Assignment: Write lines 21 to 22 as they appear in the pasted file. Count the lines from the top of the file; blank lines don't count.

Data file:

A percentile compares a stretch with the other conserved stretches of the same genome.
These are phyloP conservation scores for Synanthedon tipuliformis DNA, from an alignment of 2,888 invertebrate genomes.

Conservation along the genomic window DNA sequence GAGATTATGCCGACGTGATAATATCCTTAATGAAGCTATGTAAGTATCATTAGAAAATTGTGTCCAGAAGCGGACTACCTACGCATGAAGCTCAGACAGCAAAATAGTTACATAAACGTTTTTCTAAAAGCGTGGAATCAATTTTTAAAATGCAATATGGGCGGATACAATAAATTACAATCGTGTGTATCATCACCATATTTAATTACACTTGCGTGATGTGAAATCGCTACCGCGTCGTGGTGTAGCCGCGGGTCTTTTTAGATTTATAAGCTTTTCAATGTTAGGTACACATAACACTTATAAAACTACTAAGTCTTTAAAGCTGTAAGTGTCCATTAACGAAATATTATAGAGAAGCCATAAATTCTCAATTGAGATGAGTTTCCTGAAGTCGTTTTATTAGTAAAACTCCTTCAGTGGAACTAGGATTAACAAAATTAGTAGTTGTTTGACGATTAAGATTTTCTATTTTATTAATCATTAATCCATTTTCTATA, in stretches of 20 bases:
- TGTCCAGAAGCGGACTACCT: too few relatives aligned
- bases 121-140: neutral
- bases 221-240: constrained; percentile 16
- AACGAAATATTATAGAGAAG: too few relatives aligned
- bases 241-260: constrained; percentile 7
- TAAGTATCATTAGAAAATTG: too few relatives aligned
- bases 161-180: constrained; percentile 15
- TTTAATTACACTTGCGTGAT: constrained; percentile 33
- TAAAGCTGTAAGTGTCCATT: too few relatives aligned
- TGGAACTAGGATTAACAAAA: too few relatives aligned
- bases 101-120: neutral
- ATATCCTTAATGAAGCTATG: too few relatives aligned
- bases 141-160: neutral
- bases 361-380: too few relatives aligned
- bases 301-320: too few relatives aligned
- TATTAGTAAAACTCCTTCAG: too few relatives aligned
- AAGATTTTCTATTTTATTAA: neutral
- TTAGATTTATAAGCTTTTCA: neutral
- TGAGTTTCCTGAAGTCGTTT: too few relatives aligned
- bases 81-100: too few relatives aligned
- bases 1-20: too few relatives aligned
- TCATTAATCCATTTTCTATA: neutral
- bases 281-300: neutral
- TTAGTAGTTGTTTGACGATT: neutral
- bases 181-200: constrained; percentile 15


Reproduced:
- TTAGATTTATAAGCTTTTCA: neutral
- TGAGTTTCCTGAAGTCGTTT: too few relatives aligned